Malaria: Diagnostics: Methods and Impact
Community level management of fever in Afghanistan - the role of malaria rapid diagnostic tests.
11/12/2012 5:00:00 PM
, Amy Mikhail
, Ismail Mayan
, Asif Alokozai
, Nader Mohammed
, Anwar Hasanzai
, Habib Bakhtash
, Bonnie Cundill
, Christopher J. Whitty
, Mark Rowland
London School of Hygiene and Tropical Medicine, London, United Kingdom,
Health Protection and Research Organisation, Kabul, Afghanistan,
HealthNet TPO, Jalalabad, Afghanistan,
MERLIN, Kunduz, Afghanistan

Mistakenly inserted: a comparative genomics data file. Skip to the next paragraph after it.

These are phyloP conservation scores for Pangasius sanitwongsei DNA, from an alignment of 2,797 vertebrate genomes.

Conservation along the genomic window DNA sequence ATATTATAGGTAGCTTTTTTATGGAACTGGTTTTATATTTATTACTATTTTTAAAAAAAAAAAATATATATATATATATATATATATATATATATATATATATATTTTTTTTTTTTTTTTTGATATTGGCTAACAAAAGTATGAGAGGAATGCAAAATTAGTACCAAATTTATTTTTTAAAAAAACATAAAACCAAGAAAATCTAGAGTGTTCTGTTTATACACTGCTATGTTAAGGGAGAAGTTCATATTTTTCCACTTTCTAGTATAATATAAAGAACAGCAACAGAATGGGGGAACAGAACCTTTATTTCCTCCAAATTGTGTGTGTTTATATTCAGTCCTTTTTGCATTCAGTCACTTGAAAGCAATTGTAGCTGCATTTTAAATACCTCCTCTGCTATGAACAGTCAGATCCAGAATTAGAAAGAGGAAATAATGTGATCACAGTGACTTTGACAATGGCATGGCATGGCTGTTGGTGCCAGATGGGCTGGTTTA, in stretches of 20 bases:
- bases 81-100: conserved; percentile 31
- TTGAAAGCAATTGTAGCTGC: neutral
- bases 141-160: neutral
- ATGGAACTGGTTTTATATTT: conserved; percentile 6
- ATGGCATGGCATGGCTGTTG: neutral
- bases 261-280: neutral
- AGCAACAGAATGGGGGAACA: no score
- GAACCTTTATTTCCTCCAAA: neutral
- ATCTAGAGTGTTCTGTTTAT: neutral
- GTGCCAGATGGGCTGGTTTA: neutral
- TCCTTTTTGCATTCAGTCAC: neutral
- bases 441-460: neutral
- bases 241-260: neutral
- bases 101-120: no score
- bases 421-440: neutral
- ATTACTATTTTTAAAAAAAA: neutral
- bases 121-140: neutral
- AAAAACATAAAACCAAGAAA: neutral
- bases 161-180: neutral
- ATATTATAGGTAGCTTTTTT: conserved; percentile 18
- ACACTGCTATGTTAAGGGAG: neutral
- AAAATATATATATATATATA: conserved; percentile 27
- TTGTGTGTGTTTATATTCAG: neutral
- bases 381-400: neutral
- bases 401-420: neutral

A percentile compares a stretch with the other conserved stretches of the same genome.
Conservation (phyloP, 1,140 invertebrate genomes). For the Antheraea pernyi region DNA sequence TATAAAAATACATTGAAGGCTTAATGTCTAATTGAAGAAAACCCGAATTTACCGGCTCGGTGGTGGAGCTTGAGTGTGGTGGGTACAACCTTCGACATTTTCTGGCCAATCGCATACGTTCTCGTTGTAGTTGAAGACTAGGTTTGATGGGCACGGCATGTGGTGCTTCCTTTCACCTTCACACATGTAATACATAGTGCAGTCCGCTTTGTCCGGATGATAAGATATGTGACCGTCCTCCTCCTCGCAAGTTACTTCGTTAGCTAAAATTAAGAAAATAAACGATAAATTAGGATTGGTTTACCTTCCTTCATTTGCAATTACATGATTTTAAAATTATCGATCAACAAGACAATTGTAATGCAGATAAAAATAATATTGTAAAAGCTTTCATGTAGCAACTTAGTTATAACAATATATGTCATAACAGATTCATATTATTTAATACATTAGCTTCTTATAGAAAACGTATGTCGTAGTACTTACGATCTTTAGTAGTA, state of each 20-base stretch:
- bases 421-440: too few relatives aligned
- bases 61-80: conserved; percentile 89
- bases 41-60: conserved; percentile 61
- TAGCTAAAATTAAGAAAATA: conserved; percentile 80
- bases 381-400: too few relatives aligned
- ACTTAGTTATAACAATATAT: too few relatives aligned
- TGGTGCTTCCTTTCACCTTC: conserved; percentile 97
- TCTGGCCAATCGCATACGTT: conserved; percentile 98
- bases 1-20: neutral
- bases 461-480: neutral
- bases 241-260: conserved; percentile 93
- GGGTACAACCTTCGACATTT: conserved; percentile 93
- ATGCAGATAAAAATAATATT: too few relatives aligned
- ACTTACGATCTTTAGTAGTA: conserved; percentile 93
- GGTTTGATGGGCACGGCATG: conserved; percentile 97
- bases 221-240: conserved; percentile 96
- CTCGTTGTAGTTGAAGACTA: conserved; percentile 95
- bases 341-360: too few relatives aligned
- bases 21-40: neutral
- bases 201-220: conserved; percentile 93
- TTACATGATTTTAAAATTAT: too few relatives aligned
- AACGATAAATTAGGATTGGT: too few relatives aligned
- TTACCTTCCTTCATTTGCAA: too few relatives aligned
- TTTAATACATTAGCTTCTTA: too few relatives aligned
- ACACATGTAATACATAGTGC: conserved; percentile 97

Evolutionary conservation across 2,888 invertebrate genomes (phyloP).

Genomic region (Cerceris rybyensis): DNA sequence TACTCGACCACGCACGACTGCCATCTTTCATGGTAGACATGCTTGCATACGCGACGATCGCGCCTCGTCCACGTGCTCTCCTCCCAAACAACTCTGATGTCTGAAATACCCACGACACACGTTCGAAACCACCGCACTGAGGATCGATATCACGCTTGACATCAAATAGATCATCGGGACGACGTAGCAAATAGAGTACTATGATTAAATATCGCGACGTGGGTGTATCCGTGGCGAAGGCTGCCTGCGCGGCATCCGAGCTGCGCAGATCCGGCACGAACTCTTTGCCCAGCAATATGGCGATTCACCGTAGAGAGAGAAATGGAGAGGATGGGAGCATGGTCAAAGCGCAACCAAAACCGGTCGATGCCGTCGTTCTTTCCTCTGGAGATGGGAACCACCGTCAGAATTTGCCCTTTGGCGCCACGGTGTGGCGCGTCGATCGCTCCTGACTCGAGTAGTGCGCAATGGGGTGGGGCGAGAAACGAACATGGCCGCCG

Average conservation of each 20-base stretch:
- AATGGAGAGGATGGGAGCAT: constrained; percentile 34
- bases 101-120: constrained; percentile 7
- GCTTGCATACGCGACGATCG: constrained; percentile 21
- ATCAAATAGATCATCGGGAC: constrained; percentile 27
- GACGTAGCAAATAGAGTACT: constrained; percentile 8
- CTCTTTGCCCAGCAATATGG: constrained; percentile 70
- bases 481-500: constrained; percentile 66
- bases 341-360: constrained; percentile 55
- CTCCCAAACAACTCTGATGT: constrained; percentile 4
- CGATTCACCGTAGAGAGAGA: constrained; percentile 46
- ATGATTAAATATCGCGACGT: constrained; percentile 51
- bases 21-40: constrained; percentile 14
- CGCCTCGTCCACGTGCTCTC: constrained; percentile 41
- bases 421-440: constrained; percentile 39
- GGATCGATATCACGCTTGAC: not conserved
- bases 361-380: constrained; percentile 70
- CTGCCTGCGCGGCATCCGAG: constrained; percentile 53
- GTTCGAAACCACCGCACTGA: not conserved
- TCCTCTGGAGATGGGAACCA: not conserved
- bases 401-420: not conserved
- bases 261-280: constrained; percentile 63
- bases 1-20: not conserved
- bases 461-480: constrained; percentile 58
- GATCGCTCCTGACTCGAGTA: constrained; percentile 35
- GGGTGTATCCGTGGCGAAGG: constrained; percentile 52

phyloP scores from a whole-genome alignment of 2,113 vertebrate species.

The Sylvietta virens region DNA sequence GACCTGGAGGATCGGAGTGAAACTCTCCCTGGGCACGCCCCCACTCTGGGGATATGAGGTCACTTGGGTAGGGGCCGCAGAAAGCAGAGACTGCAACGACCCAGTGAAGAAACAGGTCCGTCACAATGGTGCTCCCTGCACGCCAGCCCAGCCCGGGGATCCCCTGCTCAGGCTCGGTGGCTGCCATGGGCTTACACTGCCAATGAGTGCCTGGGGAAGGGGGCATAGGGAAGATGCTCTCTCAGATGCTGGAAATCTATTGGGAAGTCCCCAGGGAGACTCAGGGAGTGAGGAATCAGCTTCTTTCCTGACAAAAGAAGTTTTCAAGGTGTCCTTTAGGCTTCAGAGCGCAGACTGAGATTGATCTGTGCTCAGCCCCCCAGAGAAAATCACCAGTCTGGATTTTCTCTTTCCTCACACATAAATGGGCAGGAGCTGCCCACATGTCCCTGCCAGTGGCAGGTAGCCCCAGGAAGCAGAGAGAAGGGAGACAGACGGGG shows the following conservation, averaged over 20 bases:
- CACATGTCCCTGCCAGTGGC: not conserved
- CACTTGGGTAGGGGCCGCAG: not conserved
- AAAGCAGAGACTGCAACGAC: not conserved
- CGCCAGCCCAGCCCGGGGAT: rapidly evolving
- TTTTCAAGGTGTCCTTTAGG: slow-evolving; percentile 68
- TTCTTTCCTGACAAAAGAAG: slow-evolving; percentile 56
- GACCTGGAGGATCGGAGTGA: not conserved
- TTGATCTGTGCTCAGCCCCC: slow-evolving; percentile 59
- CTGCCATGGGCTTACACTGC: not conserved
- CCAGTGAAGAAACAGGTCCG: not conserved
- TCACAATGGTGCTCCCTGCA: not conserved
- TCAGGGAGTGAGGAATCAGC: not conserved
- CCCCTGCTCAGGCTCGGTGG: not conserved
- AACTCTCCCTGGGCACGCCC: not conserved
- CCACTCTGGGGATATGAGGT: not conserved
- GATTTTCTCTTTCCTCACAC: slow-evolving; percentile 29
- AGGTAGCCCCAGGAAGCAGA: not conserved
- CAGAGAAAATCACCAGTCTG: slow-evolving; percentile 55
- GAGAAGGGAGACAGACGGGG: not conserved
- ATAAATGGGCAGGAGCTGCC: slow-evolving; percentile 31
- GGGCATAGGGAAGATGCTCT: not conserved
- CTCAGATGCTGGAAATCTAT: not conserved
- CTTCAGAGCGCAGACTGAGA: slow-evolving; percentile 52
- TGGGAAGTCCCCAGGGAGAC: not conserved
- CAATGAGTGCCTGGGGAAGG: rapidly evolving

In areas of low and seasonal malaria transmission, differential diagnosis of non-specific fever is important for patient care, control of malaria and in treatment and control of non-malarial causes of fever. Afghanistan is endemic for both vivax and falciparum malaria but with a low transmission intensity and dominated by vivax which accounts for 80-90% of cases. Our previous research has shown that malaria is consistently over-diagnosed and treated at the clinic level, but little is known about how community health workers (CHW) treat patients in the community. A cluster randomised trial of malaria rapid diagnostic tests (RDT) was undertaken using 400 CHWs to recruit 2600 patients in two transmission areas of Afghanistan. All CHWs administratively attached to 22 clinics (clusters) received training on management of malaria according to Government and WHO guidelines. Half of the clinics were randomly assigned to the intervention (RDTs), while half used clinical signs and symptoms for diagnosis and treatment. The primary outcome was the proportion of patients appropriately treated and aimed to evaluate whether the intervention resulted in improved targeting of treatment for patients with and without malaria. This included the use of artemisinin combination therapy for the rarely encountered cases of falciparum malaria. The outcome was measured against PCR based diagnosis of malaria to give a gold-standard diagnosis. The accuracy of the RDT and the prescribers’ response to the results was assessed. This presentation will outline the results of the study and discuss implications for policy and practice of fever treatment at community and clinic level in malaria endemic areas outside Africa.
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